Plenary D: Birch Lecture: Networking towards a Global Neuropsychology: An Invitation to Action

Course Date: Friday, February 03, 2023

Course Time: 09:00 - 09:55 (09:00 AM - 09:55 AM)

Timezone: America/Los_Angeles

Credit Hours: 1
Instructor(s) Deborah Koltai

Level of Instruction: Intermediate

Deborah Koltai, PhD

Associate Professor

Duke University School of Medicine

Credit Hours: 1.0

Level of Instruction: Intermediate

Plenary D: Birch Lecture: Networking towards a Global Neuropsychology: An Invitation to Action

Abstract & Learning Objectives:

This lecture will review the progress that we have made in becoming a global field of clinical practice and research and the challenges that await us to consider ourselves a field with worldwide reach and utility. We will inventory the spread of neuropsychology over the last decades, and highlight geographical areas where we are most under-represented. The challenges of supporting the training and subsequent work of neuropsychologists in developing countries will be discussed, as well as the complexity of instrumentation validation and normative standard development in settings with substantial linguistic and ethnic diversity. Importantly, we will explore avenues that each participant can consider leaning into to participate effectively in the development of a global neuropsychology. 

Upon conclusion of this course, learners will be able to:

1. Describe what we know of neuropsychology clinical practice, research, and teaching in Africa.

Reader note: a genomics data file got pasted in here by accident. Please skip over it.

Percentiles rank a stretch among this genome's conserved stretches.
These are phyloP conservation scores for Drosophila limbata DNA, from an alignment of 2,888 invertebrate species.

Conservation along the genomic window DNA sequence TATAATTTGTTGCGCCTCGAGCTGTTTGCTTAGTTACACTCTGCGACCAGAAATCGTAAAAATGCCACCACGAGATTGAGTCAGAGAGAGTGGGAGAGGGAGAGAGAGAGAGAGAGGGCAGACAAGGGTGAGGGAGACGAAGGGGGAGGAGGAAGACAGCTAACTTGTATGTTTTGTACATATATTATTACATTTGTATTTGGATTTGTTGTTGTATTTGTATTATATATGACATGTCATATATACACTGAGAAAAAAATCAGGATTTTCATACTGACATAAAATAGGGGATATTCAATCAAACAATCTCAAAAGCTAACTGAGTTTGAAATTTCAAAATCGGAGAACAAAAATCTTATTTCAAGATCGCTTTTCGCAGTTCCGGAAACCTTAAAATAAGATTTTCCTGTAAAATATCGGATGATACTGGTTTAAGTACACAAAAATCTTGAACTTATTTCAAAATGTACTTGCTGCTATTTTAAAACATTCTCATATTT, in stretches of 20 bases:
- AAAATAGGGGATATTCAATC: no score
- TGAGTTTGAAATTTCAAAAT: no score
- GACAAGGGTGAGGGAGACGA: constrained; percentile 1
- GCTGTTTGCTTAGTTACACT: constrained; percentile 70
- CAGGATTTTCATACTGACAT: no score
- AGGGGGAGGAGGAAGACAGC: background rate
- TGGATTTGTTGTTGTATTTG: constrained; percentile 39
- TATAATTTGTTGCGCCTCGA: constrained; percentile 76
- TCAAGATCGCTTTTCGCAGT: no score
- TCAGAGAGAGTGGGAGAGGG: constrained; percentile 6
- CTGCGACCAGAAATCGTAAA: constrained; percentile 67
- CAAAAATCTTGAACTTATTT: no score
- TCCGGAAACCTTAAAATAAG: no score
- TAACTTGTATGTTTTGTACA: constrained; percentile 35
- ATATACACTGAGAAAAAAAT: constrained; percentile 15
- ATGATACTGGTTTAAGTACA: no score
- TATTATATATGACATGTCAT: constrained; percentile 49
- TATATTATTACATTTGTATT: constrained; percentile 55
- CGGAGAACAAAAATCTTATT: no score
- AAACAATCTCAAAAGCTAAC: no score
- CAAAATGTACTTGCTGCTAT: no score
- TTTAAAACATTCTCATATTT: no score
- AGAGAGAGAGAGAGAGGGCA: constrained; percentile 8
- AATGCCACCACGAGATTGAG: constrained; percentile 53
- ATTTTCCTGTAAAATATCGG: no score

2. Assess the challenges of developing neuropsychology as a field that are unique to Africa.

3. Identify multiple ways that they can support the global development of neuropsychology, crossing topics that include cultural humility, instrument development and validation, shared resources, and mentoring.

Speaker Biography:

Dr. Deborah Koltai is a board-certified neuropsychologist and Associate Professor at Duke University School of Medicine. She is the Director of Epilepsy and Neuropsychology for the Duke Division of Global Neurosurgery & Neurology. In this role, she directs a Duke-Makerere collaboration in epilepsy research (see Epilepsy & Behavior 2021: The Intersection of Culture, Resources, and Disease: Epilepsy Care in Uganda). Current active research in this area involves a national study in Uganda characterizing epilepsy and its co-morbidities, their relation to stigma among adolescents, and impact of a community-based engagement program, and a study of an updated and adapted World Health Organization Mental Health Gap epilepsy training program in Uganda. This collaborative group also recently secured an Epilepsy Foundation Community Engagement Sharktank award to develop a self-management and resilience application (app) for adolescents. She is leveraging connections to neuropsychology, neurology, and psychiatry leaders across the US and subSaharan Africa to conduct a survey of neuropsychological clinical, teaching, and research programs in Africa on behalf of the INS Justice & Equity Subcommittee.  She is diligent and effective in bringing together experts to achieve goals with impact.